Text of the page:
Province of British Columbia Long-Term Rating Affirmed At 'AAA'; Outlook Remains Stable

  • After two years of rule in the Province of British Columbia (B.C.), the New Democratic Party's minority government has continued the tradition set by its predecessor of posting modest operating surpluses.
  • Continued fiscal resolve, a wealthy economy, ample liquidity, and material budgetary flexibility remain the hallmarks of B.C.'s credit strength, counterbalancing the province's high debt-to-revenue ratio at the 'AAA' rating.
  • As a result, we are affirming our ratings on B.C., including our 'AAA' long-term issuer credit rating.
  • The stable outlook reflects our expectation that B.C.'s after-capital deficits and debt will rise moderately over the next two years, but the province's operating surpluses will remain sound. We also expect the local economy to expand moderately, with past policy measures continuing to gradually ease housing sector imbalances.

Rating Action

On April 15, 2019, S&P Global Ratings affirmed its ratings, including its 'AAA' long-term issuer credit rating, on the Province of British Columbia (B.C.). At the same time, S&P Global Ratings affirmed its 'AAA' issue rating on British Columbia Hydro & Power Authority's (BC Hydro) provincially guaranteed senior unsecured debt. The outlook is stable.

Outlook

The stable outlook reflects our expectation that B.C. will continue to enjoy sound economic growth in the next two years, providing incremental revenue that will give the government flexibility to increase real program spending, while still posting modest operating surpluses. We also expect the government to implement an ambitious capital spending program that will lead to a modest increase in its after-capital deficits and related debt.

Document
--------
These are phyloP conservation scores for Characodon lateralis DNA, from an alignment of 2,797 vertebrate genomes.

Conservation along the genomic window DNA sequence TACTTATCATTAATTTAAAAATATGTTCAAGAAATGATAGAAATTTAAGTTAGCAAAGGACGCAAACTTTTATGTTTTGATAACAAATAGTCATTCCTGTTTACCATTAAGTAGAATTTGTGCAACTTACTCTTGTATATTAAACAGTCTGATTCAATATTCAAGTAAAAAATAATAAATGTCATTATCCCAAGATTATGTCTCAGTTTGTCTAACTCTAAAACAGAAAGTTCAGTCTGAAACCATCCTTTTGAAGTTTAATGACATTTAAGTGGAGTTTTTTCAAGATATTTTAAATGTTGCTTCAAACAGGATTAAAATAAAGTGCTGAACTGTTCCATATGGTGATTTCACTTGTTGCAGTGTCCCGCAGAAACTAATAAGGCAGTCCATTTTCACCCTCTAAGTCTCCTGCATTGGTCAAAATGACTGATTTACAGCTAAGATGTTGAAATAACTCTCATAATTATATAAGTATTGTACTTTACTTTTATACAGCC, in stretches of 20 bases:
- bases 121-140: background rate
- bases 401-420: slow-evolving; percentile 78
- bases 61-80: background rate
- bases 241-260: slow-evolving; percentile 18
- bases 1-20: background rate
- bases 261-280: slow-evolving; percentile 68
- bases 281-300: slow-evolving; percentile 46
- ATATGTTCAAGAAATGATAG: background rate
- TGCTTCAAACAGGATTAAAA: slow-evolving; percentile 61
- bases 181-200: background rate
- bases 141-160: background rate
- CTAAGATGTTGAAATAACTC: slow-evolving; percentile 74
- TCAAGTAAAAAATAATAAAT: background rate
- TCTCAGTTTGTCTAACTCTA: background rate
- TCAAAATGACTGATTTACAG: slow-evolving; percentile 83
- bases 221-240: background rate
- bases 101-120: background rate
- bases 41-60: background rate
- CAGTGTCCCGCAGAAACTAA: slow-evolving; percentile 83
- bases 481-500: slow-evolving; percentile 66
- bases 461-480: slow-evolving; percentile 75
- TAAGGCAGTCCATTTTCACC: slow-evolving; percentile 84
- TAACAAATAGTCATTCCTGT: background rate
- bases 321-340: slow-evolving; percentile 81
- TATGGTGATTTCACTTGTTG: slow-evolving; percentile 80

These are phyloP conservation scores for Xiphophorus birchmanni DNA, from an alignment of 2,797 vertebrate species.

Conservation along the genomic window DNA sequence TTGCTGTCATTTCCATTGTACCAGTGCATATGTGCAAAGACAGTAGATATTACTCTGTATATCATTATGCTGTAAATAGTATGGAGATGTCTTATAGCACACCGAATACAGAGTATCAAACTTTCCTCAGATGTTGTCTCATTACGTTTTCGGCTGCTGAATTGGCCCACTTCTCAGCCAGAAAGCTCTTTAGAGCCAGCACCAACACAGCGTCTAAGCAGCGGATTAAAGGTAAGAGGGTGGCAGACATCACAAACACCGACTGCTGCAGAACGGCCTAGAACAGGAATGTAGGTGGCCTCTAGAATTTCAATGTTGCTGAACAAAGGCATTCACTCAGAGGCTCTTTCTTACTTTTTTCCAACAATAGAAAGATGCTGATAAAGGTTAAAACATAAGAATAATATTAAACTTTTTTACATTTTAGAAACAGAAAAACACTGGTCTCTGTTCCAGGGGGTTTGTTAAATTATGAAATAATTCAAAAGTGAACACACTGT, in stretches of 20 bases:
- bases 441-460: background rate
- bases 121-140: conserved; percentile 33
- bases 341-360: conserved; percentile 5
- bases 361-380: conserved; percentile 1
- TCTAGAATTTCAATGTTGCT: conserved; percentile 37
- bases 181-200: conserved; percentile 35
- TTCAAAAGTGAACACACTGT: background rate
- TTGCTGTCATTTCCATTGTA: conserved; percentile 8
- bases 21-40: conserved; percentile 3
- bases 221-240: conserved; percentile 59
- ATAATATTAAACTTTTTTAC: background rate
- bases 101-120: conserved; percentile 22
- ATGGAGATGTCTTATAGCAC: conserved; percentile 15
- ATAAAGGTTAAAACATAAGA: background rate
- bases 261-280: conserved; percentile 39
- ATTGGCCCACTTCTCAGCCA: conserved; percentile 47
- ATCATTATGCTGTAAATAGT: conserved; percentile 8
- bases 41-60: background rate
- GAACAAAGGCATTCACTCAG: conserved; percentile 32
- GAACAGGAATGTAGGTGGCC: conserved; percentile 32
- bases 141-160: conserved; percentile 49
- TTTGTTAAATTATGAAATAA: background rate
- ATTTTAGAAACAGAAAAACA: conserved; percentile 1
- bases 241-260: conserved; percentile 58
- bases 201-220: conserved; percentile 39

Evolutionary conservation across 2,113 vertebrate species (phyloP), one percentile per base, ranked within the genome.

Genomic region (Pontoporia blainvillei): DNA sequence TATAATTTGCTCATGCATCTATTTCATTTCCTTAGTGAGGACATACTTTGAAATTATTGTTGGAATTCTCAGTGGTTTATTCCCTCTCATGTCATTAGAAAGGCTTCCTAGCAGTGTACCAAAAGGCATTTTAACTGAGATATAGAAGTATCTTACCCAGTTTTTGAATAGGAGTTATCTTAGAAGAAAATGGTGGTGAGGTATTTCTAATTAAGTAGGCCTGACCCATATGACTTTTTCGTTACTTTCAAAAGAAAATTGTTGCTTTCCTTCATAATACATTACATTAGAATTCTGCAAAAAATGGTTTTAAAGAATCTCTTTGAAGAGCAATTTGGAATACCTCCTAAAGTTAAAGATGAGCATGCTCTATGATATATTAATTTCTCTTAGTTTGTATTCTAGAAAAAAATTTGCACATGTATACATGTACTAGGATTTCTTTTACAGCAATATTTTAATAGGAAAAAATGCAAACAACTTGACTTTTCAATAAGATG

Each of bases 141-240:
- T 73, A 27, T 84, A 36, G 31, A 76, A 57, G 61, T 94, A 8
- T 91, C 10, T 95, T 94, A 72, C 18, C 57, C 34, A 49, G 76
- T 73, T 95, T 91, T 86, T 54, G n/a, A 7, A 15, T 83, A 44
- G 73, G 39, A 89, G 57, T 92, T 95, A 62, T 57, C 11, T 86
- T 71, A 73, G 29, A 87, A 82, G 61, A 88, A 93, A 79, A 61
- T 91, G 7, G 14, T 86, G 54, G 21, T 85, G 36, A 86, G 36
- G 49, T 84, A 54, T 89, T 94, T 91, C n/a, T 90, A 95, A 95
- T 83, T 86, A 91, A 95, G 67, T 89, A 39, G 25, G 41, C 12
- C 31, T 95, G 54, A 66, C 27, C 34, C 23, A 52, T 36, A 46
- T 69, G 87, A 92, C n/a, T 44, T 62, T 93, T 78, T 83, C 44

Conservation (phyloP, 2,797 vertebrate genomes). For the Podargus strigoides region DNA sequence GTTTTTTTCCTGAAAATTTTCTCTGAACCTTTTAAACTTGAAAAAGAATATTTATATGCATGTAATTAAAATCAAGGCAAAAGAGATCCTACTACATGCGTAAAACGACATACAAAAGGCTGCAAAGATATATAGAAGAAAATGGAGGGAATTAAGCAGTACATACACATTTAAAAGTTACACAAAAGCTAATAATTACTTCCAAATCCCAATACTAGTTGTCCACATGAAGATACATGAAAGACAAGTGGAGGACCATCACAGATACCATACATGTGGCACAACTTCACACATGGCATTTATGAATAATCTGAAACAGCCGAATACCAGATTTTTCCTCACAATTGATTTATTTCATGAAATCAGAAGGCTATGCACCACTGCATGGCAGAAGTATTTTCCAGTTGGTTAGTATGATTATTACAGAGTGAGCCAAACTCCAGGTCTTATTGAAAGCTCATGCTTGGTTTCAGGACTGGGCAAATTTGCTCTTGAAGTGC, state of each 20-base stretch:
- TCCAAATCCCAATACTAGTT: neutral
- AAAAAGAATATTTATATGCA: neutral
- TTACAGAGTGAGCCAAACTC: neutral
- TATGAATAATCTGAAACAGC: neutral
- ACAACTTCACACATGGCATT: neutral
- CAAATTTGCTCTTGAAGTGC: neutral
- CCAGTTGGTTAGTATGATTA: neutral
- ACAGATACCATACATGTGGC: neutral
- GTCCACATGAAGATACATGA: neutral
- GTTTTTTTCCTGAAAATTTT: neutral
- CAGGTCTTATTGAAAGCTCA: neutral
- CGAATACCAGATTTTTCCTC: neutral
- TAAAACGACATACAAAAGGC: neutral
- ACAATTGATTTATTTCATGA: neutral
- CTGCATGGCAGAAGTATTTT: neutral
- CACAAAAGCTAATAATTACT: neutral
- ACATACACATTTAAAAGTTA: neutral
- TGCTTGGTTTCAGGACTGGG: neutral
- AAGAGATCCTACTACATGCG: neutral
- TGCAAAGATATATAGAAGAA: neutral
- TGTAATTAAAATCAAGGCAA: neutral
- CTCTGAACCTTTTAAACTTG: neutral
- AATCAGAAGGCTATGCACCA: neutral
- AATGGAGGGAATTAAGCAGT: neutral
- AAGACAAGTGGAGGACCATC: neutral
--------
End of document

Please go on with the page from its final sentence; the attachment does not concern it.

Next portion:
Even with favorable economic prospects, B.C.'s debt-to-revenue ratio metric is set to grow steadily over the next two years, reversing the declining trend in fiscal 2014-2018 (year-end March 31). All else being equal, if fiscal slippage or other policy decisions cause this ratio to rise notably above current expected levels, it could begin to erode B.C.'s resiliency to the next economic downturn. We could lower the rating by one notch as a result.

Rationale

In its 2019 budget, the government upheld its practice of fiscal conservativism, embedding significant contingencies and a revenue forecast predicated on below-consensus private-sector economic projections. Its updated fiscal projections point to further modest surpluses over the next two years. However, the government also announced an ambitious capital plan that, along with on-lent financing related to BC Hydro, will fuel growth in B.C.'s tax-supported debt-to-revenue ratio to 134% by fiscal 2022, from 117% in fiscal 2019 (S&P Global Ratings-adjusted).
The ratings on B.C. continue to reflect its sustained outperformance versus that of peers in many respects, including its financial management, budgetary flexibility, liquidity, and contingent liabilities.